Of course, the spread of opinion on this one is so wide that I tell everyone I talk to about it — “if you have interest, go see it and decide for yourself.”

      • jhaygood says:

        not as a comment defending this particular film, but if you go to movies with small kids much they are usually a feast of chatter, requests for bathroom breaks, distracted chair kicking and other disruptions. i think unless someone is a regular in kid-heavy audiences they might misinterpret some of the behavior. “i’m thirsty!” would not be something i’d take with a lot of weight…

        • I’ve been to a LOT of screenings of kids/family movies with kids in attendance. You can tell when they’re into it. These kids were not.

          • Todd says:

            I think the lesson here is that “kids,” like the members of other demographics, are people too. Some will be into it, others won’t. My son “got” it, my daughter was perhaps expecting something else.

            • Which is fine. Just addressing a generalization about critics, that they see movies in sensory dep chambers or something. Some may do private screenings or whatever, but most of us are in packed theaters like everyone else.

              • jvowles says:

                “Some” vs “most” is probably debatable, depending on where you’re located and what your position on the local press hierarchy is. The big opinion-shaping, national-level critics are usually getting into advance screenings of one sort or another, because it’s the only way to get their review out before the movie hits.

                I go to a fair number of press screenings (which are about 30% press and 70% contest winners and film enthusiasts with the right connections, depending on the blockbuster vibe of the movie). The unifying factor there is that the audience is typically full of people who love movies, understand and embrace the moviegoing experience, and in general approach movies differently than the typical parent taking the kids out.

  2. alephz says:

    So the big complaint from people is that it’s too smart and too arty?

    Man, I am SO there.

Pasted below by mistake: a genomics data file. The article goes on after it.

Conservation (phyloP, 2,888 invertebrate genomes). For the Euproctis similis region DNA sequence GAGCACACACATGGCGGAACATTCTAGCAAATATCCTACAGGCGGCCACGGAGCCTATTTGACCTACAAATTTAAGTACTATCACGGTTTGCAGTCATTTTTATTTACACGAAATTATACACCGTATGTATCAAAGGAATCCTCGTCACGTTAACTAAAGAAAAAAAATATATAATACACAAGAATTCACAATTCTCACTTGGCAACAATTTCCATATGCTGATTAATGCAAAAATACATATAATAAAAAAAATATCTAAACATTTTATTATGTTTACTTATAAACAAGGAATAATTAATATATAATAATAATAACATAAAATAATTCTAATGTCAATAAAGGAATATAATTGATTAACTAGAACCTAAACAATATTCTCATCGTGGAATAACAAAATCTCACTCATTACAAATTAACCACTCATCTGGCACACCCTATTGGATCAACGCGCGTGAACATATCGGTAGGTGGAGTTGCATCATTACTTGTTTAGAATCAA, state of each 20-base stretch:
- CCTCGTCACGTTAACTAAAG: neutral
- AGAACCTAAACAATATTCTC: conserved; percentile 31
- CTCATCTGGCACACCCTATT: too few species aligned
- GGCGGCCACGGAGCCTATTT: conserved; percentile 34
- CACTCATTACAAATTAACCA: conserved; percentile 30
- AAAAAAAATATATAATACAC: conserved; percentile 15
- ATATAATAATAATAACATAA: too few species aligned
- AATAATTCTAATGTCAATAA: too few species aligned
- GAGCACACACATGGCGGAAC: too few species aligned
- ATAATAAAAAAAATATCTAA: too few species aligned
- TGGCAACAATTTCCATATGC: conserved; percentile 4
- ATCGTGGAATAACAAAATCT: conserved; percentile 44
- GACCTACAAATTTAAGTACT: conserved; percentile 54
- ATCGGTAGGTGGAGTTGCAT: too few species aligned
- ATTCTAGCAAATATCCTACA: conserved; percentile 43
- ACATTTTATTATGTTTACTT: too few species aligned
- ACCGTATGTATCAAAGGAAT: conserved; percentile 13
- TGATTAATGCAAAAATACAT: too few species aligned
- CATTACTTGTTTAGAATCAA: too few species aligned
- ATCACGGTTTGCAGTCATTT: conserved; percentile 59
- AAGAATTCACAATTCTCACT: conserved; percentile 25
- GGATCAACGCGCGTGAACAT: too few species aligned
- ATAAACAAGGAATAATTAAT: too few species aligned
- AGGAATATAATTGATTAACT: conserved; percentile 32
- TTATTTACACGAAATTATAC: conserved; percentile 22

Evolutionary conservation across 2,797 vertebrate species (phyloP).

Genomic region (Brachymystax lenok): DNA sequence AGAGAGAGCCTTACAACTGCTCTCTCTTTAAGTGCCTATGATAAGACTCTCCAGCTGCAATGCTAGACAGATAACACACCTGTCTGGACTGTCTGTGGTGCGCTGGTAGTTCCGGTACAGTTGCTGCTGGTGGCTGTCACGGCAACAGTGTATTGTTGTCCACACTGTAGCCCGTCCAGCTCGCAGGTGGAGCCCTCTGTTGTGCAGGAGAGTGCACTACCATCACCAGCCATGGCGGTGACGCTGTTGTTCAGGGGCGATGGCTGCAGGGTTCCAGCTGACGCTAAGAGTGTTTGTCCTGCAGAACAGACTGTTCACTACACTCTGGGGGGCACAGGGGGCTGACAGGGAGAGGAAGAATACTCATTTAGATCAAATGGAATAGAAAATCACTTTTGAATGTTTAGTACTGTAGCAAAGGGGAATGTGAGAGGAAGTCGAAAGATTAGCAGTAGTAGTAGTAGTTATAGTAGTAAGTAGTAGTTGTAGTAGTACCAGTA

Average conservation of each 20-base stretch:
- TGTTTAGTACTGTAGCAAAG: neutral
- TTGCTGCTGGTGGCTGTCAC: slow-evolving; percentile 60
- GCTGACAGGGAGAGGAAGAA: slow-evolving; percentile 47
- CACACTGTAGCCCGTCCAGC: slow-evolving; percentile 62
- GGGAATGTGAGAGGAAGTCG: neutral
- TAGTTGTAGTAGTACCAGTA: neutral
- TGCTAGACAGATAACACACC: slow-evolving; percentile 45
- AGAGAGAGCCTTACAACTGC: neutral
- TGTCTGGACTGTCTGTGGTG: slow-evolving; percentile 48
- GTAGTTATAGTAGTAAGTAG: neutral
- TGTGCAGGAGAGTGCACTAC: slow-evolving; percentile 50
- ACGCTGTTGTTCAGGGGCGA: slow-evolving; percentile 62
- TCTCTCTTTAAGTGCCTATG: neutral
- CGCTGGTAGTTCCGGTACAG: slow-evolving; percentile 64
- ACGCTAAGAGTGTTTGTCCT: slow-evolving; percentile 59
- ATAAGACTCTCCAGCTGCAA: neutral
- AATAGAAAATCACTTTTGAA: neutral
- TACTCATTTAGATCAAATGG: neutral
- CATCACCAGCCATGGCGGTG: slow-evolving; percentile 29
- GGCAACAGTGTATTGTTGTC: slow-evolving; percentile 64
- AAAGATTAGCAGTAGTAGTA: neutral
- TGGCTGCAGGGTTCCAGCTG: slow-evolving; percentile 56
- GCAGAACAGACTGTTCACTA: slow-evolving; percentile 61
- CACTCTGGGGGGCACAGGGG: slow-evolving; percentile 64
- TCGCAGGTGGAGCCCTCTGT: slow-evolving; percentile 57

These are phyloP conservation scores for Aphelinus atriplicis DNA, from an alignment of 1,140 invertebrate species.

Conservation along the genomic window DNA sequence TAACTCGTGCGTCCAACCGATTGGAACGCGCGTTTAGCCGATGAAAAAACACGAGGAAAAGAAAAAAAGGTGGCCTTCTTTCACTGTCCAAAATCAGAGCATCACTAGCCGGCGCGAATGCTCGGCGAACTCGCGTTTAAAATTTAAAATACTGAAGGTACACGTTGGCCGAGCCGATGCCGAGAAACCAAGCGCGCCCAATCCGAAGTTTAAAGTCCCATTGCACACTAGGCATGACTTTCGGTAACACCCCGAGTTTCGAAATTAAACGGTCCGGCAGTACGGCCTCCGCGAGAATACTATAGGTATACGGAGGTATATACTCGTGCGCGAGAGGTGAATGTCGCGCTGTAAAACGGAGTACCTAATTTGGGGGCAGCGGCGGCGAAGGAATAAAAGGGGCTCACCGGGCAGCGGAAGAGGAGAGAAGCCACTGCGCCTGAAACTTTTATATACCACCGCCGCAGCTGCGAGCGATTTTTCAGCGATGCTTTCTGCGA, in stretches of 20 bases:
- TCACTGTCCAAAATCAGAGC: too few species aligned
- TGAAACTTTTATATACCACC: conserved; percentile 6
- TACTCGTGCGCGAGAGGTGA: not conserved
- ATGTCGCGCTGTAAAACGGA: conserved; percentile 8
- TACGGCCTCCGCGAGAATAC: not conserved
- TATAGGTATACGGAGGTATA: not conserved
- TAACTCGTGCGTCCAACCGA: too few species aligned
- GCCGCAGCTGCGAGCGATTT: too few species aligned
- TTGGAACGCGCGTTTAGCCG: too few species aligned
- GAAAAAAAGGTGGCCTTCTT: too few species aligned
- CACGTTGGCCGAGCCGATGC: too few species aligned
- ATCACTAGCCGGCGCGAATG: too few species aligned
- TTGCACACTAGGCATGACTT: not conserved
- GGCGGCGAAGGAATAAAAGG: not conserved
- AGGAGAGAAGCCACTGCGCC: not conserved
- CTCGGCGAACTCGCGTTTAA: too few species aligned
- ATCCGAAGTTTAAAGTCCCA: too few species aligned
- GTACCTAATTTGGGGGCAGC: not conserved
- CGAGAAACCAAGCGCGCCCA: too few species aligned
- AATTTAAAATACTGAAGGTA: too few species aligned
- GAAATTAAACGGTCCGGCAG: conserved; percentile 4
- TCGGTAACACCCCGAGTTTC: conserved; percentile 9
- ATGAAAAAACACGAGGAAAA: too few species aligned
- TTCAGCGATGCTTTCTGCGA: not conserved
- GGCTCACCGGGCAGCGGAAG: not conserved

3. malsperanza says:

    David Denby is singlehandedly reviving the tradition of the theater critic as pompous, hand-wringing conservative bloviator. The ghost of Bosley Crowther is jealous.

    OTOH, it’s a safe bet that any movie Denby thinks is the Downfall of [Fill in the Blank] is probably a good flick.

  4. jhaygood says:

    i know what you’ve been through…

    hey todd – i was one of the editors on the movie. the same struggles you had did not end when spike came on board. what made the final film possible was the combination of spike’s vision, his stubborn determination, and that alchemy that some directors possess to both create beautiful films and keep the forces at bay that would threaten the films delicate originality. people think directing is all about filmmaking skill, but it is truly so much more complicated than that.

    and as you describe, it could not (and would not) have happened without sendak’s artistic line in the sand. while the studio certainly had their complaints (complaints spike really tried to accommodate) sendak’s support was impossible to argue against. and to be fair, this movie would not have been made if not for the support spike got from warners, legendary, playtone, etc. to cast them all as enemies of spike’s vision would be totally unfair. they stuck their necks out, and i really hope they are rewarded for it. (i’ve definitely been on films where that wasn’t the case – at least in the short-term).

    as far as kids liking the film, i think it will do as any specific vision will do – polarize. i went with my kids yesterday and was really pleased to see the audience hanging in there for what the film offers. i know as well as anyone that it’s not perfect – and there are places where my opinion was not the winning one – but all in all it’s something i’m proud of. it’s really the film project that’s closest to my heart. so thanks for your comments fleshing out a bit of the history of the wild things. groundwork was laid by many along the way that led to the final film!